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Josh Freeman 21st on Ron Jaworski's quarterback countdown

Ron Jaworski called Josh Freeman an "enigma" and a "frustrating" player, which is not a compliment for the Tampa Bay Buccaneers' starting quarterback.


Oh yes, it's another Josh Freeman topic. Because we all know that discussing the team's quarterback is all we can do right? Now that the Mike Glennon controversy seems to have mostly died down, we've seen several statistical breakdowns, but we hadn't yet seen an in-depth film study breakdown. That has changed, though, as Josh Freeman came in 21st on ESPN's excellent Ron Jaworski's Quarterback Countdown, which is a pretty damn clumsy name to type out like that.

That 21st ranking is right in line with most advanced statistics rankings, so it passes the smell test. Yes, Josh Freeman was a slightly below-average quarterback last season when you look at the year as a whole. That conclusion is becoming rather hard to escape.

Pressure is the name of the game

Jaworski called Josh Freeman "frustrating" and an enigma, which is probably the perfect word to describe him. Highlighting Freeman's amazing mid-season six-game stretch as an example of Freeman at his best, Jaworski pointed out Freeman's confidence, anticipation and arm strength. The highlight being his game-tying touchdown throw against the Panthers at the end of the season.

But the fact that it was a six-game stretch rather than a sixteen-game stretch is the entire issue. Jaworski called him "erratic with his accuracy" and noted that he had many "communication issues with his wide receivers" and noted that only Mark Sanchez had a lower quarterback rating (I assume this refers to passer rating) versus pressure.

I'll say that again: only Mark Sanchez, now infamous for being an awful quarterback, showing off his butt in silly Vine videos, smoking e-cigarrettes and, oh yeah, a butt fumble was worse against pressure. That is one awful, awful statistic.

It also in part explains why at the end of the season Freeman's play collapsed. Part of it was Freeman's inherent inconsistency, but the offensive line really started playing worse after holding up surprisingly well in the face of injuries for the first 11 or so games. Jamon Meredith especially was exposed at the end of the season, regularly allowing pressure and especially struggling with quickness.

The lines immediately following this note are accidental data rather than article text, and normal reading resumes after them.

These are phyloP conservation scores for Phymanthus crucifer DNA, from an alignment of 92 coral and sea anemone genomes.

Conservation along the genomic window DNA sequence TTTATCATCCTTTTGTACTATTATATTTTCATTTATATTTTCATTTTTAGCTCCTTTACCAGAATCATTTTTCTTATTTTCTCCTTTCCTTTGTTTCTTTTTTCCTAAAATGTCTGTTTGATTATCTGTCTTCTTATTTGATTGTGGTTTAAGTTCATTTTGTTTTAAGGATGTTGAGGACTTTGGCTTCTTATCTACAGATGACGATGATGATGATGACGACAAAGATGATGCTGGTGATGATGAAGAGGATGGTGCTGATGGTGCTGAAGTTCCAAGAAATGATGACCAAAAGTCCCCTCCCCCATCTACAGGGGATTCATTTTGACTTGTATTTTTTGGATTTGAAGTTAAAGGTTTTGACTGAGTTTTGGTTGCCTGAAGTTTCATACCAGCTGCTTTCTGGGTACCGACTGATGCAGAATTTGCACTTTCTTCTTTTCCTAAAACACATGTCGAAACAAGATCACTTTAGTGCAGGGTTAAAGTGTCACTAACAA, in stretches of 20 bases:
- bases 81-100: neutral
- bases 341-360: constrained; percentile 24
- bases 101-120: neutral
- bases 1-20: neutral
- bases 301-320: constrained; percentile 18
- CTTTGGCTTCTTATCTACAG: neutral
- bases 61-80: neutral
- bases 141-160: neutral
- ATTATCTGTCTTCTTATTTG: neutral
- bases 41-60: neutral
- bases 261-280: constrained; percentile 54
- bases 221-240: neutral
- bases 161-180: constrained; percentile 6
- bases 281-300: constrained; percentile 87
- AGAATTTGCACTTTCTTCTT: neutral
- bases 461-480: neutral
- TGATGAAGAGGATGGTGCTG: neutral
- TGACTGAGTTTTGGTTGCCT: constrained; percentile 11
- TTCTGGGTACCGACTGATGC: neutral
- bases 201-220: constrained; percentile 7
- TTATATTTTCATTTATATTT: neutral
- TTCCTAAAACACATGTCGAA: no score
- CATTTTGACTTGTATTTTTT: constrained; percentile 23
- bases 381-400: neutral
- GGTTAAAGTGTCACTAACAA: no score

Happy news; Davin Joseph and Carl Nicks return. So, that should help. Unless they start spontaneously losing limbs.

Underneath defenders are still an issue

One play Jaworski talked about was an interception by James Laurinaitis of the St. Louis Rams. has video of the play, which is ugly indeed. By the time Freeman comes around to throwing the football, the window has simply closed and he can't fit that ball in there anymore. Which leads to one ugly interception -- one of four that game.

This has been a bit of a consistent issue with Freeman throughout his career, where he struggles to locate underneath defenders. Play-action is great, but it can hurt a quarterback's ability to read a defense because he has his back turned to the defense as the play develops. The time available to diagnose a defense is shortened significantly. That requires quick decisions and quick throws before windows close -- which was an issue for Freeman at least on that play, but on other plays as well.

ESPN should be repeating this bit quite a bit today and perhaps over the next couple of days, so you should definitely try to catch Josh Freeman's bit if you can.

Read more:

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